The Charles Tillman era has come to an end in Chicago as the creator and master of the “Peanut Punch” made his windy city departure official, inking a one-year deal with the Carolina Panthers.
“Hey, how are you? What’s new?”
“Oh, not much, what’s new with you?”
“Nothing new here.”
“Yeah, same old, same old.”
After the Nazis had fled Bergen-Belsen knowing their demise was imminent, Izzy Starck and some friends searched the Nazi barracks to find a bunch of rifles. They were starving – that wasn’t what they were looking for.
Passover is one of my favorite holidays. My third favorite, in fact. One element I enjoy is the Seder Plate and the items we put on it. In general, we Jews like to use symbols – or in the case of Passover, food – to represent things. It’s why, especially during this holiday, if I walk past a fellow Jew all I have to do is shout, “Represent!” and they know exactly what’s going on.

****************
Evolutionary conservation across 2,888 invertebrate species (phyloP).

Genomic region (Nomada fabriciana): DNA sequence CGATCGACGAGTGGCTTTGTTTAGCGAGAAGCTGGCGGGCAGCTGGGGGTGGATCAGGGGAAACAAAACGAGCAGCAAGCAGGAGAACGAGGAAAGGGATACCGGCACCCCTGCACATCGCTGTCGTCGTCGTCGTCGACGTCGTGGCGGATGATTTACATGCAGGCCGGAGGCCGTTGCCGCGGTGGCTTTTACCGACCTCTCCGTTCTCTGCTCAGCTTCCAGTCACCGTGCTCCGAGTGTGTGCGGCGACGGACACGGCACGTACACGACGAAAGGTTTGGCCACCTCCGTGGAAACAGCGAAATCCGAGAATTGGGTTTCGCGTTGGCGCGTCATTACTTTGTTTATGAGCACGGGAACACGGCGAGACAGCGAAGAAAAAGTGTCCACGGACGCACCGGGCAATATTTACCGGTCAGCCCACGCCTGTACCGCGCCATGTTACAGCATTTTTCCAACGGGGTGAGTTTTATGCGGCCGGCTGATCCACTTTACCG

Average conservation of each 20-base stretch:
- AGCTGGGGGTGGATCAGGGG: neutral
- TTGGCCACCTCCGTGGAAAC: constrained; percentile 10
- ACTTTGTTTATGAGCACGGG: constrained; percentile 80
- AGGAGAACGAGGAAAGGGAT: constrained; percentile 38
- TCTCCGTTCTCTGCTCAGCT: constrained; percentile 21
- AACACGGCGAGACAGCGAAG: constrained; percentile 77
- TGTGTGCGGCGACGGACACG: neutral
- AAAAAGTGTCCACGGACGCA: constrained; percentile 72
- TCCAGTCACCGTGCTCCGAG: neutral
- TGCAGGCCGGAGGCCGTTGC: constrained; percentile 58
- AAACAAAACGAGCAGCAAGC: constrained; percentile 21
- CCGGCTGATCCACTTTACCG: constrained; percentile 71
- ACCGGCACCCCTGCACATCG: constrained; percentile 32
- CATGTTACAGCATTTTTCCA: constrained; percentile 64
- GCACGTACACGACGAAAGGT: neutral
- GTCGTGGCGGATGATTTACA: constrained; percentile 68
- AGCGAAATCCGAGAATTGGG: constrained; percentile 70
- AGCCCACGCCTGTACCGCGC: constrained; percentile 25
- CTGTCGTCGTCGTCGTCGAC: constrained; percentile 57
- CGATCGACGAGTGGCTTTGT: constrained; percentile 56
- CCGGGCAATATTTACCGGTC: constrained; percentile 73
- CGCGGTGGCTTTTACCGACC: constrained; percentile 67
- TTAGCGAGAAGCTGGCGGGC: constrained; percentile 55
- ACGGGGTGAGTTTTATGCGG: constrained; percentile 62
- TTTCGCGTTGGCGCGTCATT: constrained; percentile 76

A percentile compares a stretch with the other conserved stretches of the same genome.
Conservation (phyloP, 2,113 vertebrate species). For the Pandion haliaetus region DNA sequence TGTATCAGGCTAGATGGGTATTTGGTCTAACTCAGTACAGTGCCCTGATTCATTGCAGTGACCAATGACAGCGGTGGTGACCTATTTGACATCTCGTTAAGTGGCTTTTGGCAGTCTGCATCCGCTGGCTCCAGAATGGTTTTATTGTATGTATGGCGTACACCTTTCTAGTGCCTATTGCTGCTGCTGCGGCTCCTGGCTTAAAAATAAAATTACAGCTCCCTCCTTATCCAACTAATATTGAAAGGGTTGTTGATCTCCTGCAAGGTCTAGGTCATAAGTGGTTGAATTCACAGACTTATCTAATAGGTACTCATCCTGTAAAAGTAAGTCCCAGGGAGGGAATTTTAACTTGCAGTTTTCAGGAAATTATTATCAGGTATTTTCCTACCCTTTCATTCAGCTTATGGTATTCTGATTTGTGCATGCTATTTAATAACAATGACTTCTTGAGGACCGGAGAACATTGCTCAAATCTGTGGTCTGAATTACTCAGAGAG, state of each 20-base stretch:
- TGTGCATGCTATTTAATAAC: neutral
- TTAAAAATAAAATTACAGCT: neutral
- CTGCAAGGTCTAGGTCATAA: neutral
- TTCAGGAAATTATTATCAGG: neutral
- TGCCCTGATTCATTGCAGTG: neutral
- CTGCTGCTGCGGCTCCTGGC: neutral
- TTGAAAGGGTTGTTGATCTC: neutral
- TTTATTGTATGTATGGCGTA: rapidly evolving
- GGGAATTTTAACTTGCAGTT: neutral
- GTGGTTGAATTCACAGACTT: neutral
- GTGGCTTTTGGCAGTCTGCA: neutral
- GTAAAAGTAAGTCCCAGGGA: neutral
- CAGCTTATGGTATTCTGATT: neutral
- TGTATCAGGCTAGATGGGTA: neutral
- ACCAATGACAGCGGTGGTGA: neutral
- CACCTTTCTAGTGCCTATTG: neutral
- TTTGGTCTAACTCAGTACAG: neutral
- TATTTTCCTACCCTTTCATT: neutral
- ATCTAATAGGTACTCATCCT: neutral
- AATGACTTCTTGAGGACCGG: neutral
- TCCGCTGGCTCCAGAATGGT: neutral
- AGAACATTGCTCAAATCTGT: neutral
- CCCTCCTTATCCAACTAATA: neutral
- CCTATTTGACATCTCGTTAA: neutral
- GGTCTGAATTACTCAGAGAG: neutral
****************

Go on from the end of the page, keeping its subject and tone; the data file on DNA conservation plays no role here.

Passover has always been my favorite Jewish holiday. Not for the funky food — and definitely not for the candy fruit slices that taste like Tums — but for the people. Passover, more than any other holiday, has been a special time to for our family and friends to congregate.
We're consumed by images and rhetoric in the media of human turmoil and strife—a world crying out for repair.
Every year at the NCAA Men's Basketball Tournament, Jewish basketball coaches get together to give out the Red Auerbach Best Coach Award.